prepare a draft ordinance to implement a temporary hold on

                     adult-use marijuana businesses in Long Beach until a commercial

                     adult-use marijuana ordinance can be prepared and presented

                     to the City Council.  (Citywide)

 

DISCUSSION

On January 1, 2016, the Medical Cannabis Regulation and Safety Act (MCRSA) went into effect.  MCRSA created a statewide regulatory and licensing system for medical marijuana businesses in California.  On November 8, 2016, Long Beach voters approved Measures MM and MA.  Measure MM granted local approval for medical marijuana businesses to operate in the City.  Measure MA established business license tax rates for medical and adult-use marijuana businesses in Long Beach.

 

Also on November 8, 2016, California voters approved Proposition 64, the Adult Use of Marijuana Act (AUMA).  AUMA created a statewide regulatory and licensing system for adult-use marijuana businesses.  On June 27, 2017, Governor Jerry Brown signed into law the Medicinal and Adult-Use Cannabis Regulation and Safety Act (MAUCRSA).  The new law merged regulations for medical and adult-use cannabis into a single regulatory framework.

 

MAUCRSA grants local governments the ability to regulate and/or prohibit commercial marijuana activity within their jurisdictions.  While Measure MM approved medical marijuana businesses to operate in Long Beach, the ballot measure did not approve adult-use marijuana businesses to operate locally.  Neither the Long Beach voters, nor the City Council have taken a formal position on whether to allow commercial adult-use marijuana businesses in Long Beach.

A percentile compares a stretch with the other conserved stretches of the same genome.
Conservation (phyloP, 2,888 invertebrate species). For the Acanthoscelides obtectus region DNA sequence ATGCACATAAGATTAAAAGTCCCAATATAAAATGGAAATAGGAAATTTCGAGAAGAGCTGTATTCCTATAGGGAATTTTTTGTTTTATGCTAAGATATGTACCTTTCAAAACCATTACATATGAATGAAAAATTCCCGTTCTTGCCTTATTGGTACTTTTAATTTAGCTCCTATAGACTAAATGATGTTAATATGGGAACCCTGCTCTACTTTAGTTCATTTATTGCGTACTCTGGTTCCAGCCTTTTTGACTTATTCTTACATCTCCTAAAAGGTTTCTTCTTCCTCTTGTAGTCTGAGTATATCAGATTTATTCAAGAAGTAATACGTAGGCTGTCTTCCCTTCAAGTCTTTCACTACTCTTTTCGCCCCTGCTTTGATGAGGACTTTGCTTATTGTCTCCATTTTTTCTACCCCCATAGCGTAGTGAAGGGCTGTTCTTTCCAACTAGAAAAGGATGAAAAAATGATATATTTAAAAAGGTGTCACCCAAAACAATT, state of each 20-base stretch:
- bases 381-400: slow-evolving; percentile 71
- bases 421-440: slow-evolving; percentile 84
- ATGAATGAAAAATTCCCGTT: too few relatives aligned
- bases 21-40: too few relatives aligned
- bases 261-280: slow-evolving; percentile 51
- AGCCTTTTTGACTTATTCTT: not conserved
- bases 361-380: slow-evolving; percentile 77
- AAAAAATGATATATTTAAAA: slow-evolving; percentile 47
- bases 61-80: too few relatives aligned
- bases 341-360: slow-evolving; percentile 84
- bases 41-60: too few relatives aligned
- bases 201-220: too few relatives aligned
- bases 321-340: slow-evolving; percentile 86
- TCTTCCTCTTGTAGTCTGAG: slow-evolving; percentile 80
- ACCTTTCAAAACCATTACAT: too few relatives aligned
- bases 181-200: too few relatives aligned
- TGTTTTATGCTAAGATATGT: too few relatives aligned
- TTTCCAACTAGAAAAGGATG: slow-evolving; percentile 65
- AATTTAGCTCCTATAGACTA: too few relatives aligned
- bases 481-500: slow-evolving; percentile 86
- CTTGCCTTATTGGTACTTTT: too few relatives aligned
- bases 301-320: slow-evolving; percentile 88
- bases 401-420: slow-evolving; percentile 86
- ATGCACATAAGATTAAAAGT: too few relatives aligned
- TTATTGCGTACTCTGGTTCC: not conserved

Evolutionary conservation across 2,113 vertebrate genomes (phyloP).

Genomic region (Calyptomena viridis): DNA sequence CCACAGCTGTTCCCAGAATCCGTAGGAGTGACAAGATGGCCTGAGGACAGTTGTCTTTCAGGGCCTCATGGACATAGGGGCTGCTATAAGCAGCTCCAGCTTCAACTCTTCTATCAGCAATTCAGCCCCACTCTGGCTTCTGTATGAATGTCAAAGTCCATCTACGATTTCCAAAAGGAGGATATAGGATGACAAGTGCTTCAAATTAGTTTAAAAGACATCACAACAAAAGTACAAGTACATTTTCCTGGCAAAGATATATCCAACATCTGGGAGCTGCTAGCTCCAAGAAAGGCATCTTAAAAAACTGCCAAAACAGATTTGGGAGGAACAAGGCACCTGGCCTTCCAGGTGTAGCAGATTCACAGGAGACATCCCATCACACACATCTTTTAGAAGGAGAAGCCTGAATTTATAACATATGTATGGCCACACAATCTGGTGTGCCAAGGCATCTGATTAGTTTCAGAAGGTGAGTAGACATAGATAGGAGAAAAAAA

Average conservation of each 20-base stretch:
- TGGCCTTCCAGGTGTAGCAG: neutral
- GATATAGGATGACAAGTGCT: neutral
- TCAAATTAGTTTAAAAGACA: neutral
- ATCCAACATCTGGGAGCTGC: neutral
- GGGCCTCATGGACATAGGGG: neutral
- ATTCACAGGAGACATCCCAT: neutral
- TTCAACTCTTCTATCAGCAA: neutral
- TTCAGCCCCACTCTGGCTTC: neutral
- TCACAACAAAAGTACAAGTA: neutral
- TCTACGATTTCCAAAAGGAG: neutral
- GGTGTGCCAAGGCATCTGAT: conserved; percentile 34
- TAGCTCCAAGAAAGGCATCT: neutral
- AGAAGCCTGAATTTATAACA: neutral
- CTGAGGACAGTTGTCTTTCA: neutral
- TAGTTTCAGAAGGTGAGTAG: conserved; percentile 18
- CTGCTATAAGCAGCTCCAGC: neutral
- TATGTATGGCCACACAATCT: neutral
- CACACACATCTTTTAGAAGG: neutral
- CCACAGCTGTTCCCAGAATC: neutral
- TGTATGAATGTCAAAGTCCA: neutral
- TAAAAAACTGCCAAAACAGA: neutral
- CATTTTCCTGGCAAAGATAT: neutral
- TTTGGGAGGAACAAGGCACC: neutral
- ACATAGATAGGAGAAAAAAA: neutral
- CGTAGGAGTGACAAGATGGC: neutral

Currently, there is an implicit ban on commercial adult-use marijuana activity through the City’s “permissive zoning” laws.  Under permissive zoning, permitted uses are only allowed if they are listed in the Zoning Code.  If a use is not listed, it is not permitted.  Since adult-use marijuana activities are not listed in the Zoning Code, the City maintains it is currently illegal to operate a commercial adult-use marijuana business in Long Beach. However, the California League of Cities has cautioned member cities against relying exclusively on local permissive zoning codes to maintain a ban on commercial adult-use marijuana activity.  Cities relying on permissive zoning laws will likely face costly and uncertain litigation from marijuana advocates challenging the City’s interpretation of permissive zoning laws.  Therefore, should the City Council wish to maintain a ban on commercial adult-use marijuana businesses, staff recommends it request the City Attorney to draft an Ordinance to ban the retail sale, cultivation, manufacture, distribution, and laboratory testing of commercial adult-use marijuana businesses in Long Beach prior to State law taking effect on January 1, 2018.